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The need to build the capacity of consumer organisations for improved participation in Codex








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    Integrated approaches to the management of food safety throughout the food chain 2002
    Most countries with systems for recording foodborne disease have reported significant increases in the incidence of diseases caused by pathogenic micro-organisms in food over the past few decades. As many as one person in three in industrialized countries may be affected by foodborne illness each year and the situation in most other countries is probably even worse. Apart from the deaths and human suffering caused by foodborne disease, the economic consequences are enormous, running into billion s of dollars in some countries. In Europe bovine spongiform encephalopathy (BSE, "Mad cow disease") and contamination of food with dioxins led consumers to lose confidence in the safety of foods on the market, with severe economic consequences. In many cases, the origins of food safety problems can be traced back to contamination of animal feed or other factors in the early parts of the food chain, an area which until fairly recently had received scant attention from those responsible for food s afety.
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    The Current Status of Consumer pariticipation in Food Safety Risk Analysis, and Opportunities for Improvements 2001
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    Consumers International has participated in Codex work as an observer for three decades, and notes the importance of ongoing efforts by the Codex Commission to improve the participation of consumers in its activities. Sound goals have been established, but the details of implementation have yet to be worked out. Data need to be collected at regular intervals on objective measures to track progress in consumer participation at the national and international level. Some governments are more advanc ed than others in terms of the extent and mechanisms through which they facilitate consumer participation in their food safety risk analysis. Through forums such as this one and Codex Regional Coordinating Committees, successful experiences can be shared and perhaps, more widely adopted. In order to improve the quality of consumer participation, consumer NGOs should be given opportunities to take part in risk analysis training and similar workshops carried out by international agencies and natio nal governments. The risk assessment process, which has traditionally been closed to observers, should also be more open and transparent; bringing invited consumer participants into that process could both improve the results and add to the credibility of risk assessments.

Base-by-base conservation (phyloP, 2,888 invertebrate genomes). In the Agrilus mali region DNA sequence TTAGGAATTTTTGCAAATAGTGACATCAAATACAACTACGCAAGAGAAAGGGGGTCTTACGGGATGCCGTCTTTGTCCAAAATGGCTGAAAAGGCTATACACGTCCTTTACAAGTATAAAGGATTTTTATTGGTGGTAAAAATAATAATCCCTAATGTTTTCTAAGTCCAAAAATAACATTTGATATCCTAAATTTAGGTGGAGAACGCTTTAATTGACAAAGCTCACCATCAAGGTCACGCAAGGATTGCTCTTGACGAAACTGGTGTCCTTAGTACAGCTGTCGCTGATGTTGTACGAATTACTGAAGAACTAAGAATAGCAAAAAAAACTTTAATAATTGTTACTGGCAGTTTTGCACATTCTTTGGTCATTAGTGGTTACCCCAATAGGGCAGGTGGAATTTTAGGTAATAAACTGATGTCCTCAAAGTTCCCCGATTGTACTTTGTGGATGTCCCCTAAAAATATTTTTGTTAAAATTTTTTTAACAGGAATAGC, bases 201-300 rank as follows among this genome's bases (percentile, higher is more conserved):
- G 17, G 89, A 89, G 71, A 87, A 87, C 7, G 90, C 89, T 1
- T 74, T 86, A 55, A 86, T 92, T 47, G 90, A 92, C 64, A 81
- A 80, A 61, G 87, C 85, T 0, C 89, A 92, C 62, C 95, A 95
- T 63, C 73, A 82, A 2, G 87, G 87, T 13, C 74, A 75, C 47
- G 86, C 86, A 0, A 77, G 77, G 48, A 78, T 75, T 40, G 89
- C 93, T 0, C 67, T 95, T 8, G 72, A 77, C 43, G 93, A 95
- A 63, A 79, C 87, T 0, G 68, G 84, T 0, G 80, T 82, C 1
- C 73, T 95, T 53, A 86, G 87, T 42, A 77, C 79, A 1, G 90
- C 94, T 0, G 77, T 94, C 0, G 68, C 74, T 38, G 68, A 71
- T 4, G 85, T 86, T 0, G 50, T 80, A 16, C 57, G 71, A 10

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    The WHO International Health Regulations and the promotion of Food Safety in International Trade 2001
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    This paper discusses: New food safety challenges posed by the growth of the international food trade, Public health implications of the World Trade Organizations's (WTO) Agreement on Sanitary and Phytosanitary Measures (SPS), and The role of the World Health Organization's (WHO) International Health Regulation's (IHR) in promoting food safety. The paper reviews various shortcomings of the current leading international agreement in the area of food safety and trade - the WTO SPS agreeme nt - and states that the globalization of the food industry necessitates not only reform of an international trade agreement that protects business interests, but also an international food safety agreement to protect consumer interests. This paper concludes that this need could be served by supporting the revision of the WHO IHRs as they apply to food in international trade. The paper recommends that developed countries should provide the WHO with extra-budgetary resources to promptly complete this effort. Such steps will help restore public confidence in the safety of the food supply and promote further steps towards trade liberalization in the food sector. Such steps will thus benefit producers as well as consumers.

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